Complete the installation by attaching the trap assembly to the sink tailpiece and PVC trap adapter. Use a fine-tooth hacksaw blade to adjust the trap arm’s length if necessary, ensuring it extends approximately two inches into the trap adapter. Hand-tighten the slip joint connectors, followed by an additional quarter turn using large slip joint pliers. Conceal the trap adapter with a special deep escutcheon (extra deep, matching the P-trap diameter), readily available at most home centers and hardware stores.

Thoroughly inspect all connections and fill the bowl with water. Observe for any leaks and tighten any loose joints. If leaks persist, disassemble the problematic joint, confirm the presence of rubber slip joint gaskets, and ensure that the brass ferrules on the compression fittings are securely and squarely seated.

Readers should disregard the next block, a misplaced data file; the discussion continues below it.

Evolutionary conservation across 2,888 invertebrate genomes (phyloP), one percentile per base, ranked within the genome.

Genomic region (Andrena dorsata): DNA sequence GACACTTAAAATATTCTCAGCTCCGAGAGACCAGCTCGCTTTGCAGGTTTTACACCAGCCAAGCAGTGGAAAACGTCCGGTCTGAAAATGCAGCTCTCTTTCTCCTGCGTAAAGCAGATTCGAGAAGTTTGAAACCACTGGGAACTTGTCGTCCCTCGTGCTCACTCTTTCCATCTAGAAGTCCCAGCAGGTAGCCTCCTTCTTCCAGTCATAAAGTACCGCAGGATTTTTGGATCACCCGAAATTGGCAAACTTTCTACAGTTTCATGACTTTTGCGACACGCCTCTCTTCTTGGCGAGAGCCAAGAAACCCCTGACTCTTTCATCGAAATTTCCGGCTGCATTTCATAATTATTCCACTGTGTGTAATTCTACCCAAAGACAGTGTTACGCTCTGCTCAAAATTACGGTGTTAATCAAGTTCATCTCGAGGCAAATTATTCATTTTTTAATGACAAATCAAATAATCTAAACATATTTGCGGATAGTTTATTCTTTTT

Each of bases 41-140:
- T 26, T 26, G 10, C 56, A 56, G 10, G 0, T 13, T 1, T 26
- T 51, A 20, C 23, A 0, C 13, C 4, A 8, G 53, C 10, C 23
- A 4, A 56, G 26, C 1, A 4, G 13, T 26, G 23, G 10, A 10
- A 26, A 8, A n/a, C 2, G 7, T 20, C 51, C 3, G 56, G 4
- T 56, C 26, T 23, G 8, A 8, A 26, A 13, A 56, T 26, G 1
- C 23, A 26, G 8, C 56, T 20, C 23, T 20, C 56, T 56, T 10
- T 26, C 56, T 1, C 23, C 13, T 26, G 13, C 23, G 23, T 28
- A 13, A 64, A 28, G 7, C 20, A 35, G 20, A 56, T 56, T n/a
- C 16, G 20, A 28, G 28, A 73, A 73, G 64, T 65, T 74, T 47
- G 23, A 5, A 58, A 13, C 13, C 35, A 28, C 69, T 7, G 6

• Pedestal sinks consist of a basin affixed to a pedestal base and are characterized by their simplicity.
  • Homeowners opt for pedestal sinks due to their durability, compact size, and ease of maintenance.
  • Compared to vanity-mounted sinks, pedestal sinks tend to be pricier and lack storage space.
  • The compact dimensions of pedestal sinks make them suitable for smaller bathrooms and those with minimalist design preferences.

• Preserves valuable floor space in the bathroom
• Well-suited for compact bathrooms like powder rooms
• Convenient to transport from home centers, unlike bulky vanity cabinets

• Absence of storage space beneath the sink
• Limited or no countertop area
• Occasionally visible supply and drainage pipes